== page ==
Best practice conference: 19 October 2016

"How do you fund bursaries for estranged students? Which budget does the summer accommodation bursary come from? Can we add a tick box to help identify estranged students to our enrolment form? How can we link up better with our wellbeing team?"

There is already much good practice in supporting estranged students in universities, and Stand Alone felt it was time to bring colleagues together to discuss specific examples, and share what more institutions can do to improve the existing framework.

Estranged students are those students who are studying without the support or approval of their family network, and consequently are alone at university. Our research has shown that such students are faced with considerable barriers to success whilst they try to complete their studies.

Professor Geoff Layer, VC of Wolverhampton University, expertly chaired the discussion panels throughout the day on four key areas of vulnerability for these students: Finance, Accommodation, Mental Health/Wellbeing and Outreach/Transition.

The room was buzzing with 52 delegates from 34 UK universities, sector organisations and charities. They all came together to hear from colleagues, and estranged students themselves, about what works best in helping students who do not have family to succeed in higher education.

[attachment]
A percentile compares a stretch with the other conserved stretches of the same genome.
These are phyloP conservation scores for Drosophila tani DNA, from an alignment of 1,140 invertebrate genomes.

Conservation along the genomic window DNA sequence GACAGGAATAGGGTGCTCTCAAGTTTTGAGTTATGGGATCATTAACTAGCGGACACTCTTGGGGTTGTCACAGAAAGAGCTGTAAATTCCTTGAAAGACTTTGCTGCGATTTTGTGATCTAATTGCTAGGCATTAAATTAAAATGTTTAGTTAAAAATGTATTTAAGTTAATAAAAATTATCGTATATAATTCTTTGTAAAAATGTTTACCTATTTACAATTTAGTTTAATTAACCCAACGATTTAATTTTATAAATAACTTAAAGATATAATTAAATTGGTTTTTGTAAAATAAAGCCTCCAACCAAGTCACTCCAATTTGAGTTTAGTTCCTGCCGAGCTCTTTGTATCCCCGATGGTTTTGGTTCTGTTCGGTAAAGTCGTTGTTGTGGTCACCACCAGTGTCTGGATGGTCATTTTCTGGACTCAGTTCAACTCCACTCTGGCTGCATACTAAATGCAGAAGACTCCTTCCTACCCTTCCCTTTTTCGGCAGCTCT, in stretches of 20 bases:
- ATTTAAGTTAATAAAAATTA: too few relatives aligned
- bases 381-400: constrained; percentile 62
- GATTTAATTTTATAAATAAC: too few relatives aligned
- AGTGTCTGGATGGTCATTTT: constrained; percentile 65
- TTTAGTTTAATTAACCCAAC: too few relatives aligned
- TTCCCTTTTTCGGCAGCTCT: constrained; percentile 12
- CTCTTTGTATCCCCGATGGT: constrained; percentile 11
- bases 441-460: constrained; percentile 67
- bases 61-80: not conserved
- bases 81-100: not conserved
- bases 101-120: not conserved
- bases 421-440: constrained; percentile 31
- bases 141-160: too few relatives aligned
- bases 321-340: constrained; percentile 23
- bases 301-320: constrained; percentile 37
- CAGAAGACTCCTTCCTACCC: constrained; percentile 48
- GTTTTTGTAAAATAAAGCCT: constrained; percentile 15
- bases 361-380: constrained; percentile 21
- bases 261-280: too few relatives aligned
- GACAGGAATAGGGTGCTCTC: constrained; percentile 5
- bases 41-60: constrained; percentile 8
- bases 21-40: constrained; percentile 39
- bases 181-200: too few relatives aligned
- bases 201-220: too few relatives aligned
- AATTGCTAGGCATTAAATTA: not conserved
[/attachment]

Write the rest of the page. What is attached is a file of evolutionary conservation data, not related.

DMU, LJMU and Kingston University gave informative presentations on the impact of bursary and guarantor schemes and how they identify estranged students for those bursaries. MMU spoke about its new and highly successful summer term bursary for estranged students: when introduced for the first time in 2016, it supported over 90 students last summer. The feedback showed how much it reduced stress and anxiety for estranged students who struggle over the summer months:

"Over summer, money is such a worry for me, and to be provided a bursary is such a relief. One of my main worries was finding the money for my accommodation deposit, but with this bursary I can finally rest and stop worrying."

The Unite Foundation touched a note with many in the room when stressing the importance of safe, year-round accommodation for those that do not have family support to encourage them or enable them to concentrate solely on their studies.

A frequently asked question in the room was regarding how HEIs reach estranged students pre-entry. Kingston University and CentrePoint, a homeless charity, gave an insight into how they all work together to help estranged young people living in hostels and foyers get into university successfully. 33% of all estranged students experienced homelessness before they entered university, and a joined up approach is crucial for bringing students with potential into support.

Of course, the best part of each panel was hearing from students themselves; how they experienced their journey to university and the support they received from individual colleagues - and still do, now they are busy with their courses. We will certainly be expanding the student voice element for our forthcoming conferences: there is no better way to find out the real impact family estrangement can have on students than from the students themselves.

The Stand Alone Pledge, which we launched on the same day, helps institutions to commit to estranged students, by giving a public commitment to improving policies and support for students studying without a family network.

It has been one month since our launch, and our list of champion institutions who are taking The Stand Alone Pledge in these early stages grows longer by the day, and we are confident that each institution will make a big difference to individual estranged students and the way each university understands and supports those without family support.


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